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Toronto Wolfpack rugby balls and training equipment are shown at Lamport Stadium in Toronto on May 10, 2019.Neil Davidson/The Canadian Press

The Toronto Wolfpack are currently a team without a league, an insolvent rugby league franchise whose missed payroll totals some 500,000 pounds ($854,620).

But where others see a sporting sinkhole, Carlo LiVolsi sees a business opportunity.

LiVolsi is bidding to take over the transatlantic franchise whose brief history is already fraught with drama, success and failure. The trailblazing team essentially went from a blank piece of paper in 2016 to a juggernaut that rose through the ranks in the lower leagues and won its way into the top-tier Super League last October.

But unable to play games in Canada because of the global pandemic, seeing its stars left in limbo in England because of visa issues and without the proper financial underpinning, the franchise drowned in a sea of red this summer.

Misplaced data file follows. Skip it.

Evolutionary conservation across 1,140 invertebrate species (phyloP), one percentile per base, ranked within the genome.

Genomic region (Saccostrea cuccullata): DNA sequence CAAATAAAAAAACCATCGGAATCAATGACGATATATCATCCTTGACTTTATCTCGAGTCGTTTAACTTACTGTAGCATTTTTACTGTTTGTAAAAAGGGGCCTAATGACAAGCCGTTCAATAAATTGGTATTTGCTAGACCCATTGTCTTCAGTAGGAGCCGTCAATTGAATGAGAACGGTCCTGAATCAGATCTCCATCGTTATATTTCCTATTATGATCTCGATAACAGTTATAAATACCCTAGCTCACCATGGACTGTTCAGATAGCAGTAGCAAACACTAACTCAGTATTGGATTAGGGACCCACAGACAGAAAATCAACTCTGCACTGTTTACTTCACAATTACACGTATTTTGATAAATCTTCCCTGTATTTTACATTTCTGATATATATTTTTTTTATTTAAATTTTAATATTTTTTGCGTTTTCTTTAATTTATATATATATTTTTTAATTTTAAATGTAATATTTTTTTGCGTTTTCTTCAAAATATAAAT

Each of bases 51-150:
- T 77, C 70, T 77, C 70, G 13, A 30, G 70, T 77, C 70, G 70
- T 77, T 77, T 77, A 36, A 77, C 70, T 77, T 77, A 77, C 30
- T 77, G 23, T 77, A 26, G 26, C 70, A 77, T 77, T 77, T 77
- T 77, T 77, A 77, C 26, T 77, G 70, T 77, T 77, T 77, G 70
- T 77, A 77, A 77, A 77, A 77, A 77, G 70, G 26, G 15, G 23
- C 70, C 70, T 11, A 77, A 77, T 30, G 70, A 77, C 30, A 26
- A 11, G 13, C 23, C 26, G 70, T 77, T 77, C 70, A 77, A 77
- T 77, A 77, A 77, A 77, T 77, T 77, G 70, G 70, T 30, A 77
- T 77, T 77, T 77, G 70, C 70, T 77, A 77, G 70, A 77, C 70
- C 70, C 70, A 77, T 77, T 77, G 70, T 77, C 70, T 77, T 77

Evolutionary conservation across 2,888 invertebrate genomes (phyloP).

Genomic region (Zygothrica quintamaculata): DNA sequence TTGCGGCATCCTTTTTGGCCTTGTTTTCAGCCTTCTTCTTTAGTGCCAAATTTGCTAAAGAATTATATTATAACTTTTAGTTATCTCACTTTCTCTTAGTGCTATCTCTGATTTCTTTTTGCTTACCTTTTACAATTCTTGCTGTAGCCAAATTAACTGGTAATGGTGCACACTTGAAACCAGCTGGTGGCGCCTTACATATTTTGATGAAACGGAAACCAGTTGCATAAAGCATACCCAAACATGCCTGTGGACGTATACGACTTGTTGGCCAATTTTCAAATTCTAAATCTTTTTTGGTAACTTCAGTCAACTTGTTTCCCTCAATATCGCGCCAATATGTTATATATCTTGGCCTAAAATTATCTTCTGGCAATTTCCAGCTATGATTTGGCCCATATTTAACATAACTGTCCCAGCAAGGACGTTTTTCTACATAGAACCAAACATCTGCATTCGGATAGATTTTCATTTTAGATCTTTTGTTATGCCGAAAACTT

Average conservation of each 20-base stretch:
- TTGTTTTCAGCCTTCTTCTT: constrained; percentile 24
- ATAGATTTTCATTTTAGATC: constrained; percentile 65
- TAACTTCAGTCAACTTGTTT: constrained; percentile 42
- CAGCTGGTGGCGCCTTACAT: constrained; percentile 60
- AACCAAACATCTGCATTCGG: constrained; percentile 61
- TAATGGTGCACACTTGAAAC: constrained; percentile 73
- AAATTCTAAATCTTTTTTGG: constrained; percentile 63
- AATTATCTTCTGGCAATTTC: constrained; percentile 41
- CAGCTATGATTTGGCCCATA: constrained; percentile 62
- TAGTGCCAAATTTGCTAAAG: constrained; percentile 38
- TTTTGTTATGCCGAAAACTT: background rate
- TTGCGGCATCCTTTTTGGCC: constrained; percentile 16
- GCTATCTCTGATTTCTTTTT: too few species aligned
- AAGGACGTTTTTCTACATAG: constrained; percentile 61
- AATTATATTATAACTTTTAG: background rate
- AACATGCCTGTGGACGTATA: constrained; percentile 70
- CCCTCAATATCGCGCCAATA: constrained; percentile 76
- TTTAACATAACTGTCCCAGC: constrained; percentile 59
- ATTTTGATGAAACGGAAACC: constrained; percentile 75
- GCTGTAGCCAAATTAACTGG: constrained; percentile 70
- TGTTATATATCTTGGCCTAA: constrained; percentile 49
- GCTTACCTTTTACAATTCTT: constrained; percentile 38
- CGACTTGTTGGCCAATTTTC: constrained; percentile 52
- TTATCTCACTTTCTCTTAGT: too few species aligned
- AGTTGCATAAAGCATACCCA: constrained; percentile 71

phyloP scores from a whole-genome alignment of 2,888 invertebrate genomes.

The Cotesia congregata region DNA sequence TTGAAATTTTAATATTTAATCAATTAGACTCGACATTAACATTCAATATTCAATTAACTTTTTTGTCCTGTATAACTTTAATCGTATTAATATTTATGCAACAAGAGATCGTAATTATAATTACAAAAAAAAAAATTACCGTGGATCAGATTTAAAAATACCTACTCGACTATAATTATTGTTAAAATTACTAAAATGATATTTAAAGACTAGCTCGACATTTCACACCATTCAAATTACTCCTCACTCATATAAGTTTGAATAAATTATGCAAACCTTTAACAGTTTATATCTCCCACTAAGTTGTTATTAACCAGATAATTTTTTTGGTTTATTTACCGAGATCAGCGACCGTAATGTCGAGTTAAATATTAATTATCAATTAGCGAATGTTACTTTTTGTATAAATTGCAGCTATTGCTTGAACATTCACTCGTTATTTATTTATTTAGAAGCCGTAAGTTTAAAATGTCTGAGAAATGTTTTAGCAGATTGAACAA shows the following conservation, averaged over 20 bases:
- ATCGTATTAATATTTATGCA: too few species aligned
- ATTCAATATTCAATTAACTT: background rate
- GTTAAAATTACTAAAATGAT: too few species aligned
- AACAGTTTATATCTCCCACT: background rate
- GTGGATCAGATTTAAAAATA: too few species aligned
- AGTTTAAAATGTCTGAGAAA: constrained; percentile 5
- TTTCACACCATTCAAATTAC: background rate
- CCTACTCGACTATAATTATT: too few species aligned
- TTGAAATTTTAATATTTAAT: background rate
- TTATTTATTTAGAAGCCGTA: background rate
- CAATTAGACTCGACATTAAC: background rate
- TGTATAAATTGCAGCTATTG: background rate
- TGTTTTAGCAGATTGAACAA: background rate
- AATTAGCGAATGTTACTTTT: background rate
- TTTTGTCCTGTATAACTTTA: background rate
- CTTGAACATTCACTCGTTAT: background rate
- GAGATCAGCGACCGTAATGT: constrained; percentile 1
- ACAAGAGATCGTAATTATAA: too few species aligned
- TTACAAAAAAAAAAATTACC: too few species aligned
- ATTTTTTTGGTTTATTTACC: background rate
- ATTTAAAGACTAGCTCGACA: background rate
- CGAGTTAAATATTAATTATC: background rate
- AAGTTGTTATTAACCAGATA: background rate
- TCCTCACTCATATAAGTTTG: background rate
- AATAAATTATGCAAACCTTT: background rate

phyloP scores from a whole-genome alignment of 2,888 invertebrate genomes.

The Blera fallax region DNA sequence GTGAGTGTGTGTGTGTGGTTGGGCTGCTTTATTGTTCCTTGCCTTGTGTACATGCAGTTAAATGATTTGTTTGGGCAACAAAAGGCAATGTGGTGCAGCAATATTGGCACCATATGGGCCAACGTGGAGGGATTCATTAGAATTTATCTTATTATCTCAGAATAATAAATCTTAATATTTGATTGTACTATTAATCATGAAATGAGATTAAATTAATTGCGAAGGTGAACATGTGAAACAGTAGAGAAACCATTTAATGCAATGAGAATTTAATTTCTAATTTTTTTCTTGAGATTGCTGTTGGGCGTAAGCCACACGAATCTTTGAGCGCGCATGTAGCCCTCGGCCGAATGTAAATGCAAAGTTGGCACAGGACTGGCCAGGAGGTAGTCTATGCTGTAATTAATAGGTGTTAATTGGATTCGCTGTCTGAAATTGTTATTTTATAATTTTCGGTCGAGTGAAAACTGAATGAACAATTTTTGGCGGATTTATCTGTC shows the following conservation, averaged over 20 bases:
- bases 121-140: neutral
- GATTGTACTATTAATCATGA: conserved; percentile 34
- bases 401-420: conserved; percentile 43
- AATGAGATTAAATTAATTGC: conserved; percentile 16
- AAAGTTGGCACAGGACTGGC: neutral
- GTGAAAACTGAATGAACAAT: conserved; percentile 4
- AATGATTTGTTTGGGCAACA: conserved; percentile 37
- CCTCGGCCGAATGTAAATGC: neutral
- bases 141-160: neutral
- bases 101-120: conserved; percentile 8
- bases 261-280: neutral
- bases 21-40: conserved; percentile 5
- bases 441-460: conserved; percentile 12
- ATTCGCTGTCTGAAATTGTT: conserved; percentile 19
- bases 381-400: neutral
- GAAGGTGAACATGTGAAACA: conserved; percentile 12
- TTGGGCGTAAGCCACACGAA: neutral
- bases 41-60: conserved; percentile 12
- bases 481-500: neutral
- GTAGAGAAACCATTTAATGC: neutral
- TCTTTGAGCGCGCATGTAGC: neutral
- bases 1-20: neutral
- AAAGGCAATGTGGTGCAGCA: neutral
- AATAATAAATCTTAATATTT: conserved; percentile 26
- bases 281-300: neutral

LiVolsi, who says he can fix the finances, wonders why rugby league officials might say anything but yes to his ownership bid.

“You spend four years marketing this whole thing to get to Super League. It’s got tremendous fan base and notoriety and momentum from a club perspective. The financial side, that will take care of itself,” LiVolsi said Wednesday.

“I think people will forget about the past, the sins of the past ownership if you have the right people involved. And we’re that group.”

A native of Woodbridge just north of Toronto, LiVolsi has spent the last 18 years in the beauty products distribution business. The father of three, who says he is in his 40s, owns 12 to 13 businesses, most in the beauty industry.

“Predominantly I hang my hat selling (to) major Fortune 500 retailers around the world,” he said. “Service retailers like Woolworths in Australia, I do business with Boots in the U.K., Walmart — which is our largest customer — etcera.”

The Wolfpack stood down July 20, saying they could not afford to complete the rest of its debut season in Super League. Unable to continue funding the team, majority owner David Argyle is stepping away to make room for new ownership.

That is LiVolsi, who made his case to take over the team to Super League and Rugby Football League officials last week. The Wolfpack also delivered an 80-page submission to the sport’s authorities.